It is quiet, the projector humming faintly in the well-insulated projection room. The shadows move, turning their faces towards me, urging me to pay attention to their destinies. Sixty years have gone by but the excitement is still the same. I told Sven Nykvist [ the cinematographer ] I wanted to live on the island [ Faro ] for the rest of my life and that I would build a house just where the.
Sven suggested I should try a few kilometres farther south. That is where my house stands today. It was built between and My ties with Faro have several origins. The first was intuitive. This is your landscape, Bergman.
It corresponds to your innermost imaginings of forms, proportions, colours, horizons, sounds, silences, lights and reflections. Security is here. Don't ask why. Explanations are clumsy rationalizations with hindsight. Other reasons: I must find a counterweight to the theatre. If I were to rant and rave on the shore, a gull, at most, would take off.
On the stage, such an exhibition would be disastrous. Sentimental reasons: I would retreat from the world, read the books I hadn't read, meditate, cleanse my soul.
After a month or two I was hopelessly involved in the islanders' problems, something which resulted in the ''Faro Document. With monumental lack of judgement, I built the house with the idea of a mutual existence on the island. I forgot to ask Liv what she thought. I managed to find out later from her book ''Changing. She stayed a few years. We fought our demons as best we could. Then she got the part of Kristina in ''The Emigrants. When she left, we knew. From ''The Magic Lantern. Please upgrade your browser. See next articles. View page in TimesMachine.
Newsletter Sign Up Continue reading the main story Please verify you're not a robot by clicking the box. Invalid email address. For him, the art form closest to cinema was neither drama nor literature, but music. What do music and film have in common? What role does Bergman appoint music in his films?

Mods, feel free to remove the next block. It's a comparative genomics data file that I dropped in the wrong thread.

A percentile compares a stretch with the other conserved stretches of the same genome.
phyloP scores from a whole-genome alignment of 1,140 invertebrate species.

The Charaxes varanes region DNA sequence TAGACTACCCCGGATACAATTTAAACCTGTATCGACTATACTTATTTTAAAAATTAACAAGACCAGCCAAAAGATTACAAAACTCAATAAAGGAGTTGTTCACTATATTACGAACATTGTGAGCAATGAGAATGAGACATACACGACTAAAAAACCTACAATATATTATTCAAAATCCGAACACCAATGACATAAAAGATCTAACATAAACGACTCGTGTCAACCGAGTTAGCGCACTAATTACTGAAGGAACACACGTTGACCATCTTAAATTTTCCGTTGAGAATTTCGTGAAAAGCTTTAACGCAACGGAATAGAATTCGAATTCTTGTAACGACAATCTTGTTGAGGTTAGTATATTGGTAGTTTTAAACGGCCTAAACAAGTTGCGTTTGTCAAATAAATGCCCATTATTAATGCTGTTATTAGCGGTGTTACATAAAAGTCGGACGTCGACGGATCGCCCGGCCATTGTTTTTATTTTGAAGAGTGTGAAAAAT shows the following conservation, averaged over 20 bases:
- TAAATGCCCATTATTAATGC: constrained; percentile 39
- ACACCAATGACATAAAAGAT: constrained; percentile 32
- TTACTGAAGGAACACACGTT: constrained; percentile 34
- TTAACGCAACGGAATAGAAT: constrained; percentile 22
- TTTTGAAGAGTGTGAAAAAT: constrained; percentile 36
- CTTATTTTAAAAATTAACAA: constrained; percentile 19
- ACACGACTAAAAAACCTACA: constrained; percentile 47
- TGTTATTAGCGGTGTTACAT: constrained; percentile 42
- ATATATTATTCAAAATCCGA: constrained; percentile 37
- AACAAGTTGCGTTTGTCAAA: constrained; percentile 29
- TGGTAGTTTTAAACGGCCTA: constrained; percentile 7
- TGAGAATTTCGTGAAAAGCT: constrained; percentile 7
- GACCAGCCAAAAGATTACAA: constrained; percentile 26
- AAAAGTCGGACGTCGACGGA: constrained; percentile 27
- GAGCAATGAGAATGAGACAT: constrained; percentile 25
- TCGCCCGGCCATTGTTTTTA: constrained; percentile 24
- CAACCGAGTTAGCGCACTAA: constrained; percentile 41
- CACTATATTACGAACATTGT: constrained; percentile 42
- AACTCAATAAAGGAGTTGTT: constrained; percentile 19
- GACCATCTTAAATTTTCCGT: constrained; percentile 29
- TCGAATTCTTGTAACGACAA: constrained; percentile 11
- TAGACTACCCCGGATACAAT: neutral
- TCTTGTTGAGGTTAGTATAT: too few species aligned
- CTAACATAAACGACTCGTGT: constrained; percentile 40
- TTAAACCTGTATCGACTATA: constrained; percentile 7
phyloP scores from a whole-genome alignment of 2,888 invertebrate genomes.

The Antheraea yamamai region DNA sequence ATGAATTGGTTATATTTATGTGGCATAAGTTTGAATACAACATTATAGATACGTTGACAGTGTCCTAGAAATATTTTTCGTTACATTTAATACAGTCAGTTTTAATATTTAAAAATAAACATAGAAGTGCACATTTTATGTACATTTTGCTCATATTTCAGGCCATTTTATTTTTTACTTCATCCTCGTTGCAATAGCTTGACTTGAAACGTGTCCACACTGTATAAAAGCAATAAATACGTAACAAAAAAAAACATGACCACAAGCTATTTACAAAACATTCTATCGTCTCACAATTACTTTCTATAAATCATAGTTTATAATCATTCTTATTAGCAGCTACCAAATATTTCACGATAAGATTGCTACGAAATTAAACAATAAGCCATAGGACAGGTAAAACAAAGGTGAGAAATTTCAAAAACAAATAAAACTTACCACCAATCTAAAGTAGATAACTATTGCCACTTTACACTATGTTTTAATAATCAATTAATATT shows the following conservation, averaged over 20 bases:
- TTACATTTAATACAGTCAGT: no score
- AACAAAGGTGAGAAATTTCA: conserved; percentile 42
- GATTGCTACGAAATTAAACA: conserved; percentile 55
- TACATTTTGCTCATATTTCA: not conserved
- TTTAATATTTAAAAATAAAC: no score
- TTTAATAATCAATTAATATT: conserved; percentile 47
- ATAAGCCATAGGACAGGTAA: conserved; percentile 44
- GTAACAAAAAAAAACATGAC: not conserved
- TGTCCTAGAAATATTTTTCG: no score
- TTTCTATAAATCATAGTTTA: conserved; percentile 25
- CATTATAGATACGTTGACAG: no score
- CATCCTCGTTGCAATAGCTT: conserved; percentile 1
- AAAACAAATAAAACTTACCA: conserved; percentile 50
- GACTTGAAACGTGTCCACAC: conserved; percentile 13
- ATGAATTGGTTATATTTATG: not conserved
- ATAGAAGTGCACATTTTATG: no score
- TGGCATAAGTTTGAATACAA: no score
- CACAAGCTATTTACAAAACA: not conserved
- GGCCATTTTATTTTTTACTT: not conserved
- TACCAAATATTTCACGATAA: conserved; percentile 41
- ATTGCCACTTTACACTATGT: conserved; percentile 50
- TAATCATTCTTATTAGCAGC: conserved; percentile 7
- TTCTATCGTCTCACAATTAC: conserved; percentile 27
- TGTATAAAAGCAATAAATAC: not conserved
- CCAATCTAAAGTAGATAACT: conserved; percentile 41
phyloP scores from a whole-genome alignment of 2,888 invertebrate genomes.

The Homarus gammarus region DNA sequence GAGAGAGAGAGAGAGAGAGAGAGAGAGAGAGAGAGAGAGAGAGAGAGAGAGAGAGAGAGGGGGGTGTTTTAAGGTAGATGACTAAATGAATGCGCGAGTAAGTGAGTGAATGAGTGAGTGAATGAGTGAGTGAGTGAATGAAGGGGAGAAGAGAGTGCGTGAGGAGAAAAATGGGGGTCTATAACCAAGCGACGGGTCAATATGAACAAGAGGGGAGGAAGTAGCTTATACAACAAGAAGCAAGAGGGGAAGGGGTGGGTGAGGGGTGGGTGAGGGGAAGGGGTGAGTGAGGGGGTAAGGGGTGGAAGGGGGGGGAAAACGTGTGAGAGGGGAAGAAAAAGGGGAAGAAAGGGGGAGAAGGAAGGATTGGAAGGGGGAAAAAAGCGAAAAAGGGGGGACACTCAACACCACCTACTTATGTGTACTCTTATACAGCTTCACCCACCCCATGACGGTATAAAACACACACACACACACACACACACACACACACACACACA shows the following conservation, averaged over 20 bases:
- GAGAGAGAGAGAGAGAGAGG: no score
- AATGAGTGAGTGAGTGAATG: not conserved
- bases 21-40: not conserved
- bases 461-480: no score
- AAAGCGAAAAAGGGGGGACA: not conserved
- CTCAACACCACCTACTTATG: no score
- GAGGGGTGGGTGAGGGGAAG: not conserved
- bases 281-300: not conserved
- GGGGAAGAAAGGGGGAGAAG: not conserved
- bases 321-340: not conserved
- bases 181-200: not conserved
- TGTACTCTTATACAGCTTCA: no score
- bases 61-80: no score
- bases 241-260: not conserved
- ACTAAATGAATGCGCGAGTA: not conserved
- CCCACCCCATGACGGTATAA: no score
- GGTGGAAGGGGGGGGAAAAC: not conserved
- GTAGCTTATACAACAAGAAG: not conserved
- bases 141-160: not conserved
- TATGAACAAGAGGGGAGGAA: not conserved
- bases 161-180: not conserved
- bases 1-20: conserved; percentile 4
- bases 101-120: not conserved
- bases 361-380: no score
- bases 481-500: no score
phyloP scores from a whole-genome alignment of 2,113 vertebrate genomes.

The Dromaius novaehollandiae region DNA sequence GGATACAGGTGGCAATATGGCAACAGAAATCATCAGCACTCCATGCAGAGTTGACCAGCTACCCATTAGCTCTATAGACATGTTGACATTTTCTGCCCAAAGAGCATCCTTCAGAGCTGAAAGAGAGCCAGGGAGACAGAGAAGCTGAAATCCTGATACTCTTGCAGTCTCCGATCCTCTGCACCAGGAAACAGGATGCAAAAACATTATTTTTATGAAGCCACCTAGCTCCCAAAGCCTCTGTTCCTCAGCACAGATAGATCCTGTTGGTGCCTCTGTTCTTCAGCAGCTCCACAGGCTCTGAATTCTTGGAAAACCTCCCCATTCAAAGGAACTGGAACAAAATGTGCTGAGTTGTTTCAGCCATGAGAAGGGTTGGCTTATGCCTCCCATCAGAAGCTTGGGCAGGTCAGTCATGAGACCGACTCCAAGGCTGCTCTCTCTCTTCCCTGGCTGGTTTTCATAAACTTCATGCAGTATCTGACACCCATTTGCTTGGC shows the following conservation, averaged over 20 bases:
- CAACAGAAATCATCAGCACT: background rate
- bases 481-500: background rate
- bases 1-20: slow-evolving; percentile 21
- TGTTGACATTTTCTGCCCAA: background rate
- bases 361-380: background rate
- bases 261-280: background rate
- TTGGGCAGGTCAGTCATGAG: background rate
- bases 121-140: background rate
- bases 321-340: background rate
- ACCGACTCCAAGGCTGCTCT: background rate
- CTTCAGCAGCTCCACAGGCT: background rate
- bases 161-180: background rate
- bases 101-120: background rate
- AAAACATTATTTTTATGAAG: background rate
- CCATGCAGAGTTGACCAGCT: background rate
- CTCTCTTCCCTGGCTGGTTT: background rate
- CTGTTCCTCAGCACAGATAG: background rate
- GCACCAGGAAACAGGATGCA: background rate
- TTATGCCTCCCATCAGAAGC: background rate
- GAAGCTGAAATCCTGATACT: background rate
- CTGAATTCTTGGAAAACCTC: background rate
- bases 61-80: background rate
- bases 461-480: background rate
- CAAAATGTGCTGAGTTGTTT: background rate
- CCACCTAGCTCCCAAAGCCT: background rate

How does music affect the very act of creation? Musical references are rarely listed in the credits, with occasional mentions of the composer. The first step of this work has therefore been to identify the musical pieces, listed here on the left. Bergman's passion for music manifests itself very early on in his work. Music in Darkness , from , tells the story of a young pianist left blind in a shooting accident. To Joy tells the misfortunate tale of an ambitious violinist. Summer Interlude recounts the life of a ballerina at the Stockholm Opera.
Excerpts from Beethoven, Mozart and Mendelssohn appear in these films. Original compositions were more commonly featured during this time. The situation shifts with Through a Glass Darkly. In this film, the saraband from Bach's Cello Suite No. Nothing remains, except for Bach.
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From this point on, Bergman's usage of classical music becomes increasingly more important, through to his final film, Saraband, in This brief timeline enables us to classify the various uses of musical pieces in Bergman's works, uses which appear to increase over time towards more and more musicality. Music can serve either to intensify or signify an emotional moment. On the other hand sadness is brought to the forefront in Music in Darkness, when Bengt, the young blind man, plays Beethoven's Moonlight Sonata and a Nocturne by Chopin.
He plays in the dark both literally and figuratively , giving resonance to the titles of the chosen musical pieces. This use of musical referencing remains very conventional. Furthermore, Bergman seems to parody himself a few years later in Smiles of a Summer Night, when Henrik, dejected by his emotional misfortunes, rushes to his keyboard to pound out passionately short and very well appropriated excerpts from Chopin Impromptu , Liszt Dream of Love and Schumann Soaring. Music is also a means of conjuring up the past, often in a rather nostalgic manner.
Music also plays a role in Wild Strawberries, when Isaac dreams that his cousin marries another man, for whom she plays a Bach Prelude. This episode is paired with the seventh movement of Britten's Cello Suite No. When it resounds, music both accompanies and strengthens the narrative dimension.